Nearly 21 million Americans have already cast ballots in the 2020 election, a record of early votes that led to both the Democratic spirit and the epidemic that changed the way the country voted.
With 20.8 million ballots submitted by the states on Friday representing 15 percent of the total votes cast in the 2016 presidential election, eight states have yet to report their amounts and voters still have more than two weeks to cast ballots.
American rush to vote Electoral experts estimate that a record 150 million votes could be cast and that voting rates will be higher than in any presidential election since 1908.
“It’s crazy,” said Michael McDonald, a Florida University political scientist who has long noted voting for his siteElectProject.org. McDonald’s analysis shows that more people voted in 2016 compared to this point.
“We can be sure it will be a high-voting election,” McDonald said.
In the 42 states included in the Associated Press count, voting so far has been lost as Democrats outperformed Republicans by a 2-1 ratio. Republicans have been breaking themselves for months for this early Democratic purpose, as they watched President Donald Trump train against mail-in ballots and raise false concerns about fraud. Polling, and now early voting, indicates that rhetoric has changed the rank of his party and filed away from the voting system, which, traditionally, they dominated in the weeks leading up to election day.
This gives the Democrats a strategic advantage at the end of the campaign. In many critical battlefield states, Democrats have “banked” a portion of their electorate and can turn to voters who rarely find their time and money.
This does not mean that Democrats will be in the lead by the time the ballots are counted. Both parties ate up the prospect of an increase in Republican votes on election day, which could dramatically change the dynamic, in a matter of hours.
“Republican numbers are going up,” said Republican pollster John Cowillon. “The question is at what speed, when?”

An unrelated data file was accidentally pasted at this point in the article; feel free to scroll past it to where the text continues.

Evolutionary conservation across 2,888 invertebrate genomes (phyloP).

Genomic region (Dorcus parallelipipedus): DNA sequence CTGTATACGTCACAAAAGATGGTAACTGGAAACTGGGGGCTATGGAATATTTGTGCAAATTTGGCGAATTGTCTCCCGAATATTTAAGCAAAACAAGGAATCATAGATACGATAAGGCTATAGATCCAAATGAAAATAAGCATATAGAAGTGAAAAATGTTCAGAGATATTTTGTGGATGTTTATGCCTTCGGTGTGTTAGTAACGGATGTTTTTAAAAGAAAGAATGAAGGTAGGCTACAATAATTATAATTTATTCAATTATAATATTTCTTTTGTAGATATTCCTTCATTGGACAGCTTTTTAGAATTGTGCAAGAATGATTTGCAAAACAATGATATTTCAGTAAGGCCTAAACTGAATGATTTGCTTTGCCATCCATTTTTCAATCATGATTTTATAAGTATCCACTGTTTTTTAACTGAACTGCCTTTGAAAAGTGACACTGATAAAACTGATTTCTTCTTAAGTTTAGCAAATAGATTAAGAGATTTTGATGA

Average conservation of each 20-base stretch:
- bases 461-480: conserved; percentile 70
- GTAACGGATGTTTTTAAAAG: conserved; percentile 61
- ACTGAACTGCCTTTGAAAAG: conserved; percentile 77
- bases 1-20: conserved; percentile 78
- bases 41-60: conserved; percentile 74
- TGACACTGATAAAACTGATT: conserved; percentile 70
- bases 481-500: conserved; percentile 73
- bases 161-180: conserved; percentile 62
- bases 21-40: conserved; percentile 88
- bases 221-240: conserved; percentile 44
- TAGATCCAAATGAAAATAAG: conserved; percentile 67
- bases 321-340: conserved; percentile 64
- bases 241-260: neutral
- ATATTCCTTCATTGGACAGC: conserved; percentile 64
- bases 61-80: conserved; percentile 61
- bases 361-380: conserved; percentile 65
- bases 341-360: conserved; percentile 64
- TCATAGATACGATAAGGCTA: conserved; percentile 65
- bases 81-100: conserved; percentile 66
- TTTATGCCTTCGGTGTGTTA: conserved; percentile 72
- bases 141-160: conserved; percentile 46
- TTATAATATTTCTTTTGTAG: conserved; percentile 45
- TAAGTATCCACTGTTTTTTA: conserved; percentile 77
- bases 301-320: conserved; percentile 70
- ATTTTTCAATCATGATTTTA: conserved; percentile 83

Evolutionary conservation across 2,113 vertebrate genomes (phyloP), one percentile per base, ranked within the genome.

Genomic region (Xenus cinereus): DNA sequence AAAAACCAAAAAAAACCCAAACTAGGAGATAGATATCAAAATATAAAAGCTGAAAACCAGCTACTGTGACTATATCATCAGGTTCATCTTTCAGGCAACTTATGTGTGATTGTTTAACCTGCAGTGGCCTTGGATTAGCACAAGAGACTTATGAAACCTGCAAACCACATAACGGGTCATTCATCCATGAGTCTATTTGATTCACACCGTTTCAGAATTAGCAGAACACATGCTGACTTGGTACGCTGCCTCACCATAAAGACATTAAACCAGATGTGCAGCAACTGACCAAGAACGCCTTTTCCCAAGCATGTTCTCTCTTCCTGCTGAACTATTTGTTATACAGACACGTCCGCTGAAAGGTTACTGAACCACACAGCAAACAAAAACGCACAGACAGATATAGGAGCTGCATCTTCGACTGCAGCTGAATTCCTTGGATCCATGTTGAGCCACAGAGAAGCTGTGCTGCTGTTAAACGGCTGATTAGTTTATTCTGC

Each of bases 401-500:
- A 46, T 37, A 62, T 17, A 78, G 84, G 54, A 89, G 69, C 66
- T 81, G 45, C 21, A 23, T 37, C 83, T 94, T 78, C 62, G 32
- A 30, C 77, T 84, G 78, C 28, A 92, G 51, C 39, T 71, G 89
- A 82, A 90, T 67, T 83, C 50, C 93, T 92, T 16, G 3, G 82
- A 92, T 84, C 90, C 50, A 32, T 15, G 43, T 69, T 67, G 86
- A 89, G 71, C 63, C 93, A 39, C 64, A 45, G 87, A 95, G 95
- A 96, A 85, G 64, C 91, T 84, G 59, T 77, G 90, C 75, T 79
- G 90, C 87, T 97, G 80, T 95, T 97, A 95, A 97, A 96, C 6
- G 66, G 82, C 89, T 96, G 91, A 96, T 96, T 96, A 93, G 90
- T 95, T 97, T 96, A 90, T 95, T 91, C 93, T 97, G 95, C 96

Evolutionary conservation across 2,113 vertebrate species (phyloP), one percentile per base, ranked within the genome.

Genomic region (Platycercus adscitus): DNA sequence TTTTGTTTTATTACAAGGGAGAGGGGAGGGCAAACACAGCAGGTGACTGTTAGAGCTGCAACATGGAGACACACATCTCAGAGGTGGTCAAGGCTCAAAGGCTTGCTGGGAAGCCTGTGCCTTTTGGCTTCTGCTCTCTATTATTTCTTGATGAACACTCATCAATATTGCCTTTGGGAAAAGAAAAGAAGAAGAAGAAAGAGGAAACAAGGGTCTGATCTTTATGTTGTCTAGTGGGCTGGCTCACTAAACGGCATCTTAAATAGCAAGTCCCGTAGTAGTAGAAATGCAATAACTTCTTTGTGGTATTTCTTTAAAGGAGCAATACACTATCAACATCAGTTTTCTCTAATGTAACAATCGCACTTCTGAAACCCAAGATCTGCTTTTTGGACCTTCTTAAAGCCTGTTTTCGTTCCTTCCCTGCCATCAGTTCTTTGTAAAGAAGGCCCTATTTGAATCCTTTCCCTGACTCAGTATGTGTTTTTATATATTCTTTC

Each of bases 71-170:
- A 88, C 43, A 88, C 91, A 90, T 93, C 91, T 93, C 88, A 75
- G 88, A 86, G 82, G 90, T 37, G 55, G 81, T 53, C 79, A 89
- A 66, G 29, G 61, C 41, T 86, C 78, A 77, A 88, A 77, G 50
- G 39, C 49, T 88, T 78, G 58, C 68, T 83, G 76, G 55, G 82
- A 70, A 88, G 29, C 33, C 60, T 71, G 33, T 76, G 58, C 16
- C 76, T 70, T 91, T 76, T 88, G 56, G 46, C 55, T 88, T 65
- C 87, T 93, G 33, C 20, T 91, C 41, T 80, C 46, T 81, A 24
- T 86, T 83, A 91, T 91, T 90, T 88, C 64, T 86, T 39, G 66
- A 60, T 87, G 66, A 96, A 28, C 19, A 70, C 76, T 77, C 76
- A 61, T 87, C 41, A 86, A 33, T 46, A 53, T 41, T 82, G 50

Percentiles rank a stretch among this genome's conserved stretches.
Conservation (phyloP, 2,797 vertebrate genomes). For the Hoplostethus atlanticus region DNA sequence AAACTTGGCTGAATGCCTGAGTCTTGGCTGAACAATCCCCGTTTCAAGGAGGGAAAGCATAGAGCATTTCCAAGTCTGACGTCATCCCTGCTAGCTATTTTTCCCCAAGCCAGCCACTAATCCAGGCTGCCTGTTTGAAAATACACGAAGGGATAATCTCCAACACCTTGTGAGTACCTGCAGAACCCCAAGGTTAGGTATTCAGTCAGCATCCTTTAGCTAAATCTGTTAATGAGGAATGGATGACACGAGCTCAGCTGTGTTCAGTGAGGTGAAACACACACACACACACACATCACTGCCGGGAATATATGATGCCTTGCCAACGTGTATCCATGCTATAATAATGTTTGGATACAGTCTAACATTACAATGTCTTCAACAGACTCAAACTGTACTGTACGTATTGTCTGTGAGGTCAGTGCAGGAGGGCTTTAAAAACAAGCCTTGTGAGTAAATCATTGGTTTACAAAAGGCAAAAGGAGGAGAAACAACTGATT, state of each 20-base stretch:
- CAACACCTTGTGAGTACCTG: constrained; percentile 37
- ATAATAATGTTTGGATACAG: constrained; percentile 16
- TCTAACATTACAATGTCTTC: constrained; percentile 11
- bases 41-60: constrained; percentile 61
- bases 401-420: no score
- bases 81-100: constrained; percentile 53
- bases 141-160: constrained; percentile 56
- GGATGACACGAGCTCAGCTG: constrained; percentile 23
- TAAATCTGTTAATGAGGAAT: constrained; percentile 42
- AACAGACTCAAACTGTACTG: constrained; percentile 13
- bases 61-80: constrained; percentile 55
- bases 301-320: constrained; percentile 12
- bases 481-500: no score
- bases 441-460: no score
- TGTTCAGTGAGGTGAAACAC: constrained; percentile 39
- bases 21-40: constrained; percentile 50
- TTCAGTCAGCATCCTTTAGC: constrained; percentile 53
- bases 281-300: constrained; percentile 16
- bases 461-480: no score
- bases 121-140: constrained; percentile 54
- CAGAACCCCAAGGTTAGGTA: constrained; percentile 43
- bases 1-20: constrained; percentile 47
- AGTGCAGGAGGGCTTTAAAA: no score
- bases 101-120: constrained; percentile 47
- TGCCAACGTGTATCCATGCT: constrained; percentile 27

Covillan said Democrats can’t rest on their laurels, but Republicans are gambling big. Many factors, from rising virus infections to the weather, influence personal voting on election day. “If you put your faith in voting one day, it’s really a big risk,” Cowillon said.
Hence, despite Trump’s rhetoric, his campaign and party are encouraging their own voters to cast ballots by mail or early and in person. The campaign, which has been sending volunteers and staff into the field for months despite the epidemic, is stepping up voter registration in key swing states such as Florida and Pennsylvania – a sharp departure from the general pattern as the presidential election looms.
“All of this is encouraging, but three weeks is a lifetime,” Democratic data strategist Tom Bonnier said of the initial vote count. “We may be in the middle of the first quarter and the Democrats put some points on the board.”
Republicans argue that these signs of excitement are meaningless – they say Democratic early voters are people who vote anyway. Eight per cent of early voters in the AP analysis of early votes had not cast ballots before and 13.8 per cent had voted half or less in the previous election.
Data shows voters have received mail voting, health officials say is the safest way to prevent coronavirus infection when voting. Among early voters, 82 percent cast ballots by mail and 18 percent in person. According to an AP analysis of data from political data firm L2, black voters cast 10 percent of the ballots equal to their share of national voters. This is a sign that voters who are less likely to vote by mail than whites and Latinos are warming to this method.
So far mail ballots have been skewed to older voters, with half coming from voters over the age of 64. Traditionally, young and minority voters cast their mail ballots close to election day or in person.
Mail ballots already returned in many states obscure the entire amount in the early elections. In Wisconsin, five times as many mail ballots were cast as in 2016. North Carolina has almost tripled so far.
Individual early voting began this week in several major states and also broke records, especially in congested, Democratic-leaning metropolitan areas. In Texas, Houston’s Harris County saw a record 125,000 ballots. In Georgia, bells are drawn from election offices across most urban areas in the state.
Tunde Ezekiel, a 39-year-old lawyer and Democrat who voted in Atlanta on Thursday, said he was sure he had a chance of ousting Trump: “I do not know how things are going to turn out on election day.
The apparent enthusiasm among Democrats excited party activists, but they noted that it was difficult to say how the vote would eventually fall. Republicans may be motivated, but defend themselves for election day.
“High voting will benefit both sides,” Bonier said. “It depends.”
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